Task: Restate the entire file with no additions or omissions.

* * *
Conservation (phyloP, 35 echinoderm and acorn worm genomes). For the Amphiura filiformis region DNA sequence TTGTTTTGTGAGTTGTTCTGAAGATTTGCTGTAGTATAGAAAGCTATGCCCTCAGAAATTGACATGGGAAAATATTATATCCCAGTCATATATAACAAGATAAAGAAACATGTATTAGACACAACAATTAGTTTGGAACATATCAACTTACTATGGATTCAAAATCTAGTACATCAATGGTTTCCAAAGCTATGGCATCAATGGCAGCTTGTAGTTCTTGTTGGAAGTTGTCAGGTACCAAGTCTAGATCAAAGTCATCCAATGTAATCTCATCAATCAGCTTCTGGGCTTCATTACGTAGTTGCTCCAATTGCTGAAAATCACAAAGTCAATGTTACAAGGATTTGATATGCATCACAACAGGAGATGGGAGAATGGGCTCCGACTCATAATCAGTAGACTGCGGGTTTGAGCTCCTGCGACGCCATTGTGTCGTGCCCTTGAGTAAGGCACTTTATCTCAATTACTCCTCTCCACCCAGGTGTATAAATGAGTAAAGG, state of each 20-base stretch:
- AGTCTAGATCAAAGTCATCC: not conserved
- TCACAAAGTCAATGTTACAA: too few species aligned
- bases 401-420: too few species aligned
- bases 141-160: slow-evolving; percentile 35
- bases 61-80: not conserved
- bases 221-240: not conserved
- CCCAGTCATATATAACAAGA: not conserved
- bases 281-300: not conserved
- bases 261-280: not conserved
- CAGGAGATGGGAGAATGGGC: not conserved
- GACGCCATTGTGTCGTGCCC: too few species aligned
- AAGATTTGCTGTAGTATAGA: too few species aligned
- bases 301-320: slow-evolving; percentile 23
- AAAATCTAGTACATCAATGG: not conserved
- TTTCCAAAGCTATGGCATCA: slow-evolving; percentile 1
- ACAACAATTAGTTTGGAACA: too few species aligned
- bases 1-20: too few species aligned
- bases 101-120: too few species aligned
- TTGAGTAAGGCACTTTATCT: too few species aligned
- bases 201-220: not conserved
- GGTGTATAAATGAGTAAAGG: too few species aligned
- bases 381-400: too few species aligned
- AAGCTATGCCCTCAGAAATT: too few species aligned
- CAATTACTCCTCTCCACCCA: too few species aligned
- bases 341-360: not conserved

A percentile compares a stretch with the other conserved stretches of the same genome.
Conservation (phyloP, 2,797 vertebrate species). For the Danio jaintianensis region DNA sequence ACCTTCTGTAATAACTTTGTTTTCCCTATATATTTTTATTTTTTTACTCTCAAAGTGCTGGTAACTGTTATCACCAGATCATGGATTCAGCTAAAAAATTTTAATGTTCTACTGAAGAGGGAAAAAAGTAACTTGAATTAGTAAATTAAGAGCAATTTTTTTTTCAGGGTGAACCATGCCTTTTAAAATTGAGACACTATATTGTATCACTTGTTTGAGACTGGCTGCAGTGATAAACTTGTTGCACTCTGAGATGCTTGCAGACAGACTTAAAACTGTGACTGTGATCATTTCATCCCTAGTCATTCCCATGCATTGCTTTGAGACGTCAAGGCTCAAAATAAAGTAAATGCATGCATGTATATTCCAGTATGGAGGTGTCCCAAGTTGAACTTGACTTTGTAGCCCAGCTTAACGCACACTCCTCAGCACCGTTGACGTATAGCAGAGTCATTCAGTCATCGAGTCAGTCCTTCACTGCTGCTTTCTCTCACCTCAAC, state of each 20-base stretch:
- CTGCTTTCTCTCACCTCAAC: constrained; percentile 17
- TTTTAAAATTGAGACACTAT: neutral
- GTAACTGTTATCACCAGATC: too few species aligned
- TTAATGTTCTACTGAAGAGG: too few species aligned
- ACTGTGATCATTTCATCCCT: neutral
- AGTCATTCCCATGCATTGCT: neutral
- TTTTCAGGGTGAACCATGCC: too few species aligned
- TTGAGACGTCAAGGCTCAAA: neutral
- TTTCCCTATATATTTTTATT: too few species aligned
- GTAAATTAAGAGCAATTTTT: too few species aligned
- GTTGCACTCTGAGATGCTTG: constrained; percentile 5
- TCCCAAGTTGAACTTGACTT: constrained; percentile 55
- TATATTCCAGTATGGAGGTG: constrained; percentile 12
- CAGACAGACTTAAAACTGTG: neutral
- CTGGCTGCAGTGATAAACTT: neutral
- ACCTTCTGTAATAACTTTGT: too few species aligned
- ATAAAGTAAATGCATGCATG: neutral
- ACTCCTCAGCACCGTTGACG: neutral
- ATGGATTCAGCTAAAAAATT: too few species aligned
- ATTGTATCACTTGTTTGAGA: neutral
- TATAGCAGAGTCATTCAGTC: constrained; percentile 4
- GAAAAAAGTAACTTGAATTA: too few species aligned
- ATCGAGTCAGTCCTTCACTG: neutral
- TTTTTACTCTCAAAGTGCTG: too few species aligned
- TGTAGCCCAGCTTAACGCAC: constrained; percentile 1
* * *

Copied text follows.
Conservation (phyloP, 35 echinoderm and acorn worm genomes). For the Amphiura filiformis region DNA sequence TTGTTTTGTGAGTTGTTCTGAAGATTTGCTGTAGTATAGAAAGCTATGCCCTCAGAAATTGACATGGGAAAATATTATATCCCAGTCATATATAACAAGATAAAGAAACATGTATTAGACACAACAATTAGTTTGGAACATATCAACTTACTATGGATTCAAAATCTAGTACATCAATGGTTTCCAAAGCTATGGCATCAATGGCAGCTTGTAGTTCTTGTTGGAAGTTGTCAGGTACCAAGTCTAGATCAAAGTCATCCAATGTAATCTCATCAATCAGCTTCTGGGCTTCATTACGTAGTTGCTCCAATTGCTGAAAATCACAAAGTCAATGTTACAAGGATTTGATATGCATCACAACAGGAGATGGGAGAATGGGCTCCGACTCATAATCAGTAGACTGCGGGTTTGAGCTCCTGCGACGCCATTGTGTCGTGCCCTTGAGTAAGGCACTTTATCTCAATTACTCCTCTCCACCCAGGTGTATAAATGAGTAAAGG, state of each 20-base stretch:
- AGTCTAGATCAAAGTCATCC: not conserved
- TCACAAAGTCAATGTTACAA: too few species aligned
- bases 401-420: too few species aligned
- bases 141-160: slow-evolving; percentile 35
- bases 61-80: not conserved
- bases 221-240: not conserved
- CCCAGTCATATATAACAAGA: not conserved
- bases 281-300: not conserved
- bases 261-280: not conserved
- CAGGAGATGGGAGAATGGGC: not conserved
- GACGCCATTGTGTCGTGCCC: too few species aligned
- AAGATTTGCTGTAGTATAGA: too few species aligned
- bases 301-320: slow-evolving; percentile 23
- AAAATCTAGTACATCAATGG: not conserved
- TTTCCAAAGCTATGGCATCA: slow-evolving; percentile 1
- ACAACAATTAGTTTGGAACA: too few species aligned
- bases 1-20: too few species aligned
- bases 101-120: too few species aligned
- TTGAGTAAGGCACTTTATCT: too few species aligned
- bases 201-220: not conserved
- GGTGTATAAATGAGTAAAGG: too few species aligned
- bases 381-400: too few species aligned
- AAGCTATGCCCTCAGAAATT: too few species aligned
- CAATTACTCCTCTCCACCCA: too few species aligned
- bases 341-360: not conserved

A percentile compares a stretch with the other conserved stretches of the same genome.
Conservation (phyloP, 2,797 vertebrate species). For the Danio jaintianensis region DNA sequence ACCTTCTGTAATAACTTTGTTTTCCCTATATATTTTTATTTTTTTACTCTCAAAGTGCTGGTAACTGTTATCACCAGATCATGGATTCAGCTAAAAAATTTTAATGTTCTACTGAAGAGGGAAAAAAGTAACTTGAATTAGTAAATTAAGAGCAATTTTTTTTTCAGGGTGAACCATGCCTTTTAAAATTGAGACACTATATTGTATCACTTGTTTGAGACTGGCTGCAGTGATAAACTTGTTGCACTCTGAGATGCTTGCAGACAGACTTAAAACTGTGACTGTGATCATTTCATCCCTAGTCATTCCCATGCATTGCTTTGAGACGTCAAGGCTCAAAATAAAGTAAATGCATGCATGTATATTCCAGTATGGAGGTGTCCCAAGTTGAACTTGACTTTGTAGCCCAGCTTAACGCACACTCCTCAGCACCGTTGACGTATAGCAGAGTCATTCAGTCATCGAGTCAGTCCTTCACTGCTGCTTTCTCTCACCTCAAC, state of each 20-base stretch:
- CTGCTTTCTCTCACCTCAAC: constrained; percentile 17
- TTTTAAAATTGAGACACTAT: neutral
- GTAACTGTTATCACCAGATC: too few species aligned
- TTAATGTTCTACTGAAGAGG: too few species aligned
- ACTGTGATCATTTCATCCCT: neutral
- AGTCATTCCCATGCATTGCT: neutral
- TTTTCAGGGTGAACCATGCC: too few species aligned
- TTGAGACGTCAAGGCTCAAA: neutral
- TTTCCCTATATATTTTTATT: too few species aligned
- GTAAATTAAGAGCAATTTTT: too few species aligned
- GTTGCACTCTGAGATGCTTG: constrained; percentile 5
- TCCCAAGTTGAACTTGACTT: constrained; percentile 55
- TATATTCCAGTATGGAGGTG: constrained; percentile 12
- CAGACAGACTTAAAACTGTG: neutral
- CTGGCTGCAGTGATAAACTT: neutral
- ACCTTCTGTAATAACTTTGT: too few species aligned
- ATAAAGTAAATGCATGCATG: neutral
- ACTCCTCAGCACCGTTGACG: neutral
- ATGGATTCAGCTAAAAAATT: too few species aligned
- ATTGTATCACTTGTTTGAGA: neutral
- TATAGCAGAGTCATTCAGTC: constrained; percentile 4
- GAAAAAAGTAACTTGAATTA: too few species aligned
- ATCGAGTCAGTCCTTCACTG: neutral
- TTTTTACTCTCAAAGTGCTG: too few species aligned
- TGTAGCCCAGCTTAACGCAC: constrained; percentile 1